Showrunner David Mandel reveals the intriguing plots that never made it out of the writers' room
Veep reached the (truly) bitter end on Sunday, wrapping up a vicious tale about what happens when a self-consumed politician feels entitled to the presidency, slithers and dithers her way onto the global stage with a band of broken accomplices in tow, and leaves a tidal wave of destruction in her wicked wake.
No doubt, two-time POTUS and all-time narcissist Selina Meyer (Julia Louis-Dreyfus) accomplished a lot in her 76 (77? 75?) years on this planet, but much of it wasn’t worthy of commemoration in her vagi-library. She didn’t only shatter the glass ceiling, she also walked through a glass door. She made galling gaffes at fundraisers and in interviews. She saved Tibet but then turned on it as well as: her daughter, Catherine (Sarah Sutherland); her most loyal assistant, Gary (Tony Hale); federal lands in Montana; and American children hoping to learn all about dinosaur theory. Many in her inner circle of dysfunction over the years weren’t exactly earning high marks, either: Dan (Reid Scott) was getting fired almost as much as he was getting laid and Mike (Matt Walsh) once invented a fake dog so he could shirk work obligations.
Of course, there are only so many conundrums, blunders, misdeeds and other misadventures that one can stuff into 65 episodes; seven seasons simply isn’t enough time to venture down every path of pathology. Now that Selina has been laid to rest, Veep showrunner David Mandel — who assumed the reins from creator Armando Iannucci after season 4 — reveals 11 intriguing story lines that never made it out of the writers’ room, including one that would have kicked off the first half of an eighth season.
Selina’s pet project
THE PITCH In season 5, Mandel and the writers began crafting a story in which Selina championed the funding of a war memorial to dogs that served in the military. (The idea was based on the Animals in War Memorial in London, which is an actual thing.) The proposed episode would feature flashbacks of Selina as a U.S. senator and VP while following her journey to see this memorial become a reality. Along the way, the canine commemoration would fall prey to the same issues that plagued the Vietnam War Memorial: debate over design, intent, representation, etc. “The whole thing was going to spin out of control with the number of animals to be represented in the memorial: Why just dogs? What about the horses and the goats that help out?” says Mandel. “But also there was something about the different statues of the animals were then attracting other animals to the memorial.”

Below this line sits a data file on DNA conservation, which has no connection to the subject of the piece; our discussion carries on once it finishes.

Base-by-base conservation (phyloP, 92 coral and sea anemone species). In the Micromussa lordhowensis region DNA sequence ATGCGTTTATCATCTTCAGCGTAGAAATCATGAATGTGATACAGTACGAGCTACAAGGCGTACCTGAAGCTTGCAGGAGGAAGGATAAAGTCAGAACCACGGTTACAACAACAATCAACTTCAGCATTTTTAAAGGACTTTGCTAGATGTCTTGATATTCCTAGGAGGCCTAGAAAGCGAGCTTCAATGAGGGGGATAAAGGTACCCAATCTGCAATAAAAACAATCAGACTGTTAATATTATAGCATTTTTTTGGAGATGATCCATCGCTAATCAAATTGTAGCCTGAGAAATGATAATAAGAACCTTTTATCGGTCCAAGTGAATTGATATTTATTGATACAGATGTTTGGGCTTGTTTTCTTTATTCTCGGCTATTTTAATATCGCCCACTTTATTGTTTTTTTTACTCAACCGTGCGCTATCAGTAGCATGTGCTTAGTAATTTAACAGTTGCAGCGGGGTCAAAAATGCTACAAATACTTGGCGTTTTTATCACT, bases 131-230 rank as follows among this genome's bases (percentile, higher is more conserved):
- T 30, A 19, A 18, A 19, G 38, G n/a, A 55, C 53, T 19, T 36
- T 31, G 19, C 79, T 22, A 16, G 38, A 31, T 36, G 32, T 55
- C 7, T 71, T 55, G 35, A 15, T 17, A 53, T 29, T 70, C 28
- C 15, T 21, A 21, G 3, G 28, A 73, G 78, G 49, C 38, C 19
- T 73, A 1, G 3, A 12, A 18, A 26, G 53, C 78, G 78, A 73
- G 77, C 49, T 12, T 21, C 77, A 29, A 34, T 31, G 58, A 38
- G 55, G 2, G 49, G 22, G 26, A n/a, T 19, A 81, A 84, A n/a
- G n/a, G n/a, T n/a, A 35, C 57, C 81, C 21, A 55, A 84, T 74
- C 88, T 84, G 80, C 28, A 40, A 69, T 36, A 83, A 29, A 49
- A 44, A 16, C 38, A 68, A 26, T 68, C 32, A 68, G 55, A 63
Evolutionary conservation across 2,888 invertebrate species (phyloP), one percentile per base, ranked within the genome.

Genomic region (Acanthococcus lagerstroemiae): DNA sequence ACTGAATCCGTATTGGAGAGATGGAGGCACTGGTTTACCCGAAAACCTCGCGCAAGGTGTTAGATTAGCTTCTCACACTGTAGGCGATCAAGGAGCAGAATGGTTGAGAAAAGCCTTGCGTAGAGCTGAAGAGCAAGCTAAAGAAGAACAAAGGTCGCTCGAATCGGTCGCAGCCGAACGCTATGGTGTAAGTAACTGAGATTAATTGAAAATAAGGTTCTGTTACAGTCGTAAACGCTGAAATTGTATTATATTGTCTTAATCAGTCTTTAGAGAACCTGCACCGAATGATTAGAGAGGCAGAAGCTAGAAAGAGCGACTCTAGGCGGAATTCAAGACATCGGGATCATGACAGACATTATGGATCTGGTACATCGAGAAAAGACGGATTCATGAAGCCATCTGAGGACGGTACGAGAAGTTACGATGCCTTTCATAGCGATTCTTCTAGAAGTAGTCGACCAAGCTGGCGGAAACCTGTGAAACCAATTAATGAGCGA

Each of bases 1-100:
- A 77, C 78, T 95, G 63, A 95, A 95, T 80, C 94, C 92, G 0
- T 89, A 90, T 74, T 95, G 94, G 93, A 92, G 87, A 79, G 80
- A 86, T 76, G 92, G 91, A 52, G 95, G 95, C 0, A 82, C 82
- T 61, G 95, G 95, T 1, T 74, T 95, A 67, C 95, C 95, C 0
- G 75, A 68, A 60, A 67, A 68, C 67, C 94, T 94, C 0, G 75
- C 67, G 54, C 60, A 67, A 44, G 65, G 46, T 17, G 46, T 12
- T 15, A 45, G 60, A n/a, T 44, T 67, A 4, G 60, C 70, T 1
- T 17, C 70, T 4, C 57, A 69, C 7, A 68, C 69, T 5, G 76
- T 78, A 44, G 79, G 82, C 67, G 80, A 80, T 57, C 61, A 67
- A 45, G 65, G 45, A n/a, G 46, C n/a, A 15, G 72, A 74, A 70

WHY IT NEVER AIRED There was no overriding reason why the writers ultimately called off the, er, dogs. “It never paired up with everything the right way,” notes Mandel. “It was very funny unto itself as a silly runner, but it was never enough to be a story onto itself to build an episode around.” It was even revived as a possibility in season 6, as the writers explored how Selina would fill her time now that she was out of office. But, he says, “between the library and the unveiling of her portrait, it just never fit anywhere.”
Cyborg, meet sycophant
THE PITCH The writers set their phasers to stun in season 5 by plotting to have two of Selina’s staffers who couldn’t be more unalike — data-driven Kent (Gary Cole) and Selina-driven Gary — bond over a shared passion. That passion? They’d both be obsessed with the same sci-fi TV drama. “We thought it would be funny for these two characters to find some common ground, as they have not spent much time together on the show,” says Mandel. “We also thought it would drive Selina crazy to see the two of them making little jokes and references about the space show.“
WHY IT NEVER AIRED “Ultimately we liked the idea of the two characters together more than we liked the idea, and we moved on,” says Mandel.
Thank you for your service — and that sweater
THE PITCH A season 5 episode set at Camp David was to feature a B-plot that was inspired by a true story that happened to Matt Walsh, a.k.a. press secretary Mike, and a Veep writer. Someone in one of Selina’s military attachés would give Mike a jacket or sweater, but it would turn out to be special clothing worn by an elite military group. “When Mike wears it, people are saluting his service and giving him first-class seats on airplanes,” says Mandel.
WHY IT NEVER AIRED The episode was jam-packed as is: Mike learned that he and Wendy (Kathy Najimy) would be having twins — and then their Chinese adoption was approved. “Plus,” notes Mandel, “we already had Mike getting addicted to smoking from chewing nicotine gum.”
Gary Walsh: Fully loaded
THE PITCH In season 6, President Montez (Andrea Savage) decides to cut Selina’s security-detail budget. “In the wake of less Secret Service, Gary would have gotten a gun,” says Mandel. “That’s all we had: Gary with a gun.”
WHY IT NEVER AIRED As noted, the idea was never fleshed out. And it’s rather implausible to picture Gary packing heat to keep Selina safe. “But it still makes me laugh,” says Mandel.
Selina’s ghastly artwork needs… a ghostpainter
THE PITCH Winking at the idea of how former presidents fill their time with a new hobby — think George W. Bush and painting — the writers discussed the notion that Selina would have been drawn to the canvas in season 6. And here’s the twist: “She would have been terrible at it,” says Mandel, “so they would have had to hire a ghostpainter to fix her paintings.“
WHY IT NEVER AIRED Seeds of the idea blossomed in two other stories: Mike becomes the ghostwriter of her memoir and an artist who is hired to paint her official White House portrait (though she has sex with Selina’s ex-husband, Andrew, played by David Pasquesi).
Hanks isn’t Hanks — Hanks is Hughes